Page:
By Kristina Launey and Ashley Jenkins

Seyfarth Synopsis: Ninth Circuit paves the way for nationwide class action concerning the accessibility of healthcare check-in kiosks for individuals who are blind.

On February 8, 2024, the U.S. Court of Appeals for the Ninth Circuit approved a federal trial court’s certification of two classes of plaintiffs to proceed against LabCorp regarding the alleged

Continue Reading Ninth Circuit Green Lights Kiosk Accessibility Class Action

By Minh N. Vu & John W. Egan

Seyfarth Synopsis:  SCOTUS’s refusal to clarify standing requirements for “tester” plaintiffs in ADA Title III lawsuits means it’s business as usual for the plaintiffs’ bar. 

Yesterday, SCOTUS issued its decision in Acheson v. Laufer which – to the disappointment of private businesses and the defense bar – leaves unanswered the question of

Continue Reading SCOTUS Punts on Whether ADA “Testers” Have Standing in Acheson v. Laufer

By: Kristina Launey and Minh Vu

Seyfarth Synopsis: The Sixth Circuit Court of Appeals approved state-owned hospital’s exclusion of nursing student’s service animal that posed a direct threat to patients and staff with severe allergies where no reasonable alternatives existed to mitigate the threat.

The Sixth Circuit Court of Appeals recently issued a decision in Bennett v. Hurley Med. Ctr.

Continue Reading Sixth Circuit Approves Hospital’s Exclusion of Nursing Student’s Service Animal

By Minh N. Vu and John W. Egan

Seyfarth Synopsis:  SCOTUS asked revealing questions in yesterday’s Acheson v. Laufer oral argument, but left attendees wondering whether the Court will provide much-needed guidance on the so-called “tester standing” issue for which it granted certiorari.

The U.S. Supreme Court (SCOTUS) heard oral argument yesterday in a case arising under Title III of

Continue Reading SCOTUS Hears Oral Argument in Acheson v. Laufer

By: John W. Egan and Ashley S. Jenkins

Occasionally we see a story in the news that we can’t resist blogging about, and this one is no exception:  Last week, an emotional support alligator named “Wally” was denied access to Citizens Bank Park in Philadelphia to watch a professional baseball game.  We thought this would be a nice opportunity to

Continue Reading No MLB Baseball for Wally The Emotional Support Gator

By Kristina M. Launey & Minh N. Vu

Seyfarth Synopsis: AB 1757 would adopt WCAG 2.1 Level AA as the de facto standard for websites and mobile apps that can be accessed from California and impose liability for statutory damages on business establishments and website developers.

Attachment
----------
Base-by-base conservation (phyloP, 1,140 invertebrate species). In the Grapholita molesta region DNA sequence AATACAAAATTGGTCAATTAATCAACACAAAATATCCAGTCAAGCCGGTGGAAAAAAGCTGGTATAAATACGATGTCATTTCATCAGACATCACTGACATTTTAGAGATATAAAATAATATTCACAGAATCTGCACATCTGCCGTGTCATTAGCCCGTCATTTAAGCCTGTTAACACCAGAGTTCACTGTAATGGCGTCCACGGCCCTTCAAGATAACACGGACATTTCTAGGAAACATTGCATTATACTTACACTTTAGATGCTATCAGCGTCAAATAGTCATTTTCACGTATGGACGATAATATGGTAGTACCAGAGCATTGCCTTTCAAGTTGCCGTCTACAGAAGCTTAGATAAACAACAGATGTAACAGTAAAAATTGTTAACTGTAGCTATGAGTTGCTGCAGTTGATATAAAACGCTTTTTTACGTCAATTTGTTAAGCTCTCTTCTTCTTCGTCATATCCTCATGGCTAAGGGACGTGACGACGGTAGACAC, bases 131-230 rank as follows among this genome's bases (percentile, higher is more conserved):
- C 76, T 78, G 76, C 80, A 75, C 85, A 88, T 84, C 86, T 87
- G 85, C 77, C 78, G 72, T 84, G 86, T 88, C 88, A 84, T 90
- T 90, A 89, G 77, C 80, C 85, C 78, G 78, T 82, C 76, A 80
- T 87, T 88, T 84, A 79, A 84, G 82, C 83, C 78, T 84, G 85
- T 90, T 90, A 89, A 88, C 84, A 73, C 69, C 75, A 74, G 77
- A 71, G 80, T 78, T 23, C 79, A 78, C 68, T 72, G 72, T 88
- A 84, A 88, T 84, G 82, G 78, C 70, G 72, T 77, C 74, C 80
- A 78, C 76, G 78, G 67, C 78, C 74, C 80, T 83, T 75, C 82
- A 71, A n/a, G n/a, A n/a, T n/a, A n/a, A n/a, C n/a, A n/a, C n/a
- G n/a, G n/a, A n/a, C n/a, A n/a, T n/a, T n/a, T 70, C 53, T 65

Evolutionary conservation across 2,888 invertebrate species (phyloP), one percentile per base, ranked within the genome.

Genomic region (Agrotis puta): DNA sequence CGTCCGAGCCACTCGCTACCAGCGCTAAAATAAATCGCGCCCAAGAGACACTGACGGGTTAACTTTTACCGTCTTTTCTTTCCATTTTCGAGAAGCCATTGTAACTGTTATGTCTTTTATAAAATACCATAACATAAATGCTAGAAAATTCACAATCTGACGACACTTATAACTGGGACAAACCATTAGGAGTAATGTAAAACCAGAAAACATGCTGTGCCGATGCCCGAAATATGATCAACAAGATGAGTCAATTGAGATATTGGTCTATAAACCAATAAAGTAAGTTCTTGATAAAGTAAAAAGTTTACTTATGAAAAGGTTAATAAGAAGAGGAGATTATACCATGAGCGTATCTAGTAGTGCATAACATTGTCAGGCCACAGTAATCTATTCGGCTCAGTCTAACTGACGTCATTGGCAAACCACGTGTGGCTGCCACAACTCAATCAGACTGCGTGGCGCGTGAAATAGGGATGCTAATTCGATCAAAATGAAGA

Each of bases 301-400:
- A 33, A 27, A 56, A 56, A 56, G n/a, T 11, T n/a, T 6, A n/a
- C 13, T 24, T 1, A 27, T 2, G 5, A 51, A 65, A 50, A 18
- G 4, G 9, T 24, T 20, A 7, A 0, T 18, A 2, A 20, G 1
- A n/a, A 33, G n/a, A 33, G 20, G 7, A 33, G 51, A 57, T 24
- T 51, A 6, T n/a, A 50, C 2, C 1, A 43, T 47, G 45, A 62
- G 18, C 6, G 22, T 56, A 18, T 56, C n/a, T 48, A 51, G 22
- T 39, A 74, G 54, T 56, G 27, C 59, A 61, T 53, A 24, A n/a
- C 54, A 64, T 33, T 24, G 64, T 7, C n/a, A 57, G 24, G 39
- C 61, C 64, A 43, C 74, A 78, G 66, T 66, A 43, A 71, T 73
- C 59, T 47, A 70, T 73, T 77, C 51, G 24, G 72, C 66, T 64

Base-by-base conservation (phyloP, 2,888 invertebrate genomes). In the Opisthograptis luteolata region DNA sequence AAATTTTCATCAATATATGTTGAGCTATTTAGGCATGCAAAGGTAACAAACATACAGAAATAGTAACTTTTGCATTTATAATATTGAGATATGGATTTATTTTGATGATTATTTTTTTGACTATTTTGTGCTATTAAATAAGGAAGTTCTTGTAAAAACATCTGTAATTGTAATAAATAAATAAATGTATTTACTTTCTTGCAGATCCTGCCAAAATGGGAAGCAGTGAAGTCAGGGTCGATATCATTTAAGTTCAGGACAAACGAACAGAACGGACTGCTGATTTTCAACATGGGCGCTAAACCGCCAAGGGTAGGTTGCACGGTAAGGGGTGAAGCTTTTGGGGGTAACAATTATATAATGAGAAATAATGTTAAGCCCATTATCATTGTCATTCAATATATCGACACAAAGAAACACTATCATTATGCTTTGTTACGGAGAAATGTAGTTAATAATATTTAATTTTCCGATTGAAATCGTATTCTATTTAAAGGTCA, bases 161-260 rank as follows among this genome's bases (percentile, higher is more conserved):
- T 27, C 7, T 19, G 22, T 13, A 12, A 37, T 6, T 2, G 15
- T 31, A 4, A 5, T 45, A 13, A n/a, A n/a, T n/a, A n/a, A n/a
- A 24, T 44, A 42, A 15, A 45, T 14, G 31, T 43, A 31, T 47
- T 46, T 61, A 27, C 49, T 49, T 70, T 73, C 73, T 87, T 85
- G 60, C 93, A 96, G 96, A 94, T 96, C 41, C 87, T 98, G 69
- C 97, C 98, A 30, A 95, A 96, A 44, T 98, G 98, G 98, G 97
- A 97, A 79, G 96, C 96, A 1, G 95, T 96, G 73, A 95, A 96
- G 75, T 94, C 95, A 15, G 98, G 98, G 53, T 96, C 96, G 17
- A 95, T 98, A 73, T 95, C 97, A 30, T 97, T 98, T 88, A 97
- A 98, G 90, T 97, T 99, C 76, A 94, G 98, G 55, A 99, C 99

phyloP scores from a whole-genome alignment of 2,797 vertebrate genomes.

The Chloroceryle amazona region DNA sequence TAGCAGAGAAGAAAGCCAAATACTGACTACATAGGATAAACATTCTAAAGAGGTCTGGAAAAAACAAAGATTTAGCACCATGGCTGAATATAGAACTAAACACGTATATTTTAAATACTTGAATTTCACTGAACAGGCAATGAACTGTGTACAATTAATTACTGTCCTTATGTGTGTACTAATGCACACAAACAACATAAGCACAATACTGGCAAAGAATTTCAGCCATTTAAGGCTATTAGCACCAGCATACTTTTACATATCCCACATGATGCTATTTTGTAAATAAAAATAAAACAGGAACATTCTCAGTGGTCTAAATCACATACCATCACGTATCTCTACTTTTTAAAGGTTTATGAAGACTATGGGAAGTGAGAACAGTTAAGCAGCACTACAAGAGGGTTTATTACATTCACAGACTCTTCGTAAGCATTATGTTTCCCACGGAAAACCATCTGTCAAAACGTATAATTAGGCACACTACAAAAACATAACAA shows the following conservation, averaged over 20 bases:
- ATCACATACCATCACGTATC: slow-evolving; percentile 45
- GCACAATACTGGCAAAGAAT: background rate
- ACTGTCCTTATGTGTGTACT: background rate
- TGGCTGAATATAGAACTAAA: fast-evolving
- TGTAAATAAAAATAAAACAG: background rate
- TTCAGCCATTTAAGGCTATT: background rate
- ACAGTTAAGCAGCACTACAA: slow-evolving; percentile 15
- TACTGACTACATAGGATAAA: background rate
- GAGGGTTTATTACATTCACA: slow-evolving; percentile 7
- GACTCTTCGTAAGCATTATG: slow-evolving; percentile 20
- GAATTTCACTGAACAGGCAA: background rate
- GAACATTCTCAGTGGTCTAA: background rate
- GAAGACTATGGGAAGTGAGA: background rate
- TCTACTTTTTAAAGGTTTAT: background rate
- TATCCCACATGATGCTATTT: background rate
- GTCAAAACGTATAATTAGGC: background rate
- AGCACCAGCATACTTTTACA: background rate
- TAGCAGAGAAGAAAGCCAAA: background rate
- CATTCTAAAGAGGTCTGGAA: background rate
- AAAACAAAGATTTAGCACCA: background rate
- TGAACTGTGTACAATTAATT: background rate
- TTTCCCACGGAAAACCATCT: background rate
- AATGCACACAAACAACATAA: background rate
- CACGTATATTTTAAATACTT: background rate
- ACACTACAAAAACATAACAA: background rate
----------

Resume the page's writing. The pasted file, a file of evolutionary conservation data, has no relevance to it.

In a classic gut and amend move mid-way through the Legislative Session, on June

Continue Reading New California Assembly Bill on Website Accessibility Could Result in a Lawsuit Tsunami

Seyfarth Synopsis:  We predict another busy year on all fronts as DOJ continues to push its regulatory and enforcement agenda.

Photo showing hand holding a crystal ball

Lawsuit Numbers.  Last January, we predicted that roughly the same number of ADA Title III lawsuits would be filed in federal court in 2022 as in 2021, but halfway through 2022 it

Continue Reading ADA Title III Crystal Ball:  What’s Ahead for 2023?

By Minh N. Vu

Seyfarth Synopsis:  California state courts are becoming an even friendlier jurisdiction for plaintiffs filing lawsuits about allegedly inaccessible websites.

The U.S. Court Appeals for the Ninth Circuit has longstanding precedent that only businesses with a brick and mortar location that customers can physically visit are “public accommodations” covered by Title III of the Americans with Disabilities
Continue Reading A Second California State Court Judge Says the ADA Covers Online-Only Businesses

By Minh Vu and Michael Steinberg

Seyfarth Synopsis: In a first-in-the-nation decision, Judge Gregory Woods of the Southern District of New York ruled that Title III does not require public accommodations to manufacture or sell Braille gift cards.

It has been a gloomy month for businesses that (ordinarily) open their doors to the public, but there was a small bright
Continue Reading Businesses Get Early Victory in Lawsuit Demanding Braille Gift Cards

By Minh Vu

Seyfarth Synopsis:  Miniature horses trained to perform work or tasks for a person with a disability must be allowed in public accommodations in most instances.

The news is not particularly uplifting these days, so we thought our readers would enjoy seeing clips of former California Governor Arnold Schwarzenegger’s miniature horse, Whisky (the clips also features Lulu, his
Continue Reading Mini Horses Can Be “De Facto” Service Animals Too (Plus They Are Really Cute)